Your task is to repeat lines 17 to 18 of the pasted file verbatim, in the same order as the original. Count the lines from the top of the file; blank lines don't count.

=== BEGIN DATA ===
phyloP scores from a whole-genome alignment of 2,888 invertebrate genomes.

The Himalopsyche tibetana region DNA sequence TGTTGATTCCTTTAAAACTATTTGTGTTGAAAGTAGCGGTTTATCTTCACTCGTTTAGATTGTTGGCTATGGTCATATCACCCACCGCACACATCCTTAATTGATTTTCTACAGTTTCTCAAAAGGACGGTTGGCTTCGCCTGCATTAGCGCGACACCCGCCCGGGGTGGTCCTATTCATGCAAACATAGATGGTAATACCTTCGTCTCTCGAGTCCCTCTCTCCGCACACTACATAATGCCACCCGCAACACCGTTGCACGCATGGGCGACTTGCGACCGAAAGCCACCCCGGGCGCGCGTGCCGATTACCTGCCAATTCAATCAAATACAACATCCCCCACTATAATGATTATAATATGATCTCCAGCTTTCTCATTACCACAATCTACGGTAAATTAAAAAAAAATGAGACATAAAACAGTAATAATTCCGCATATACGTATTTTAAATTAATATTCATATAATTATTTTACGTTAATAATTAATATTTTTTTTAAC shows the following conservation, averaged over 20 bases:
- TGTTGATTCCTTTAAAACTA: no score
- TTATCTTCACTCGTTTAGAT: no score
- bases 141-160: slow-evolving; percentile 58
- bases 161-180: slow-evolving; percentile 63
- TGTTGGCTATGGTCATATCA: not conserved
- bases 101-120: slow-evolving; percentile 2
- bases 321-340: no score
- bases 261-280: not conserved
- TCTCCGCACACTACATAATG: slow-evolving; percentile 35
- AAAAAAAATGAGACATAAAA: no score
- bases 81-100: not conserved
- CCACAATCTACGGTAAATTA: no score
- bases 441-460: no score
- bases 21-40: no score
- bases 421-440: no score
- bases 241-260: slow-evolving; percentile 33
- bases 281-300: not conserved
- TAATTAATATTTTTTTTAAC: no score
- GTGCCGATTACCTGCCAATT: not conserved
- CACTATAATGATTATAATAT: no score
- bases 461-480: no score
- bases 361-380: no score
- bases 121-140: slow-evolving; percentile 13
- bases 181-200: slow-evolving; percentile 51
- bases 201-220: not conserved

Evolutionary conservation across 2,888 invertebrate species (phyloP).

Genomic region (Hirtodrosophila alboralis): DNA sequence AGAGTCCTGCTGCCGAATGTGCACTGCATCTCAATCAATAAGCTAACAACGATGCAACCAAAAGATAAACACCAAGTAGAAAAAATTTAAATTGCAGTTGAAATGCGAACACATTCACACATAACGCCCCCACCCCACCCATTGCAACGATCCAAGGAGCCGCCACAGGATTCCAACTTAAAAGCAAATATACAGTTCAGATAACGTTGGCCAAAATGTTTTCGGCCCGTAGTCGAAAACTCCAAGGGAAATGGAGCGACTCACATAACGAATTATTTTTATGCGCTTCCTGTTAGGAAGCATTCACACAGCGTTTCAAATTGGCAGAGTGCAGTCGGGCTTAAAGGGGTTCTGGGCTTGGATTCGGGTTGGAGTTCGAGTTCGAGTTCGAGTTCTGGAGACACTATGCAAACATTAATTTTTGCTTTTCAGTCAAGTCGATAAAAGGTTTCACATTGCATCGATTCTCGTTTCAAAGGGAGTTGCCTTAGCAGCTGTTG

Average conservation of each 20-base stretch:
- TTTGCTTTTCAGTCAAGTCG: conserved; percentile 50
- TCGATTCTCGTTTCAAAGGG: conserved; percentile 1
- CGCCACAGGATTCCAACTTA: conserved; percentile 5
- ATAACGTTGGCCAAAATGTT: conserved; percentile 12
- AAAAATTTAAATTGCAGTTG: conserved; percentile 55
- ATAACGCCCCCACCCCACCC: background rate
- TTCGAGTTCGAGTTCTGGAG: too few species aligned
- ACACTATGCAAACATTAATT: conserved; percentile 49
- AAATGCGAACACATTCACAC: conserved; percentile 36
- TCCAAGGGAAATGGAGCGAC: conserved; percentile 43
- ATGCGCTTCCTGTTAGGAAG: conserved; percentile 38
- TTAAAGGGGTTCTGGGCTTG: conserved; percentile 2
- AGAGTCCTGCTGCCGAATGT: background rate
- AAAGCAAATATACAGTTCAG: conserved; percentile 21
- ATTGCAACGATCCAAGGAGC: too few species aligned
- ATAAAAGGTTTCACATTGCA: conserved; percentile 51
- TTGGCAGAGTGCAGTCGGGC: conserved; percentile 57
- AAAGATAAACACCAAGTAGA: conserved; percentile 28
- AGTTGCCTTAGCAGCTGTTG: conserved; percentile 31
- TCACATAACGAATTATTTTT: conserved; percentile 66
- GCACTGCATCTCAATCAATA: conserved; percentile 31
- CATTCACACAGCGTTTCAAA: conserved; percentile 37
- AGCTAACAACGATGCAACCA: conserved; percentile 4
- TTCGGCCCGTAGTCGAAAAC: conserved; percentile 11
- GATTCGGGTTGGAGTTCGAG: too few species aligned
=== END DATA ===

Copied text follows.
- bases 421-440: no score
- bases 241-260: slow-evolving; percentile 33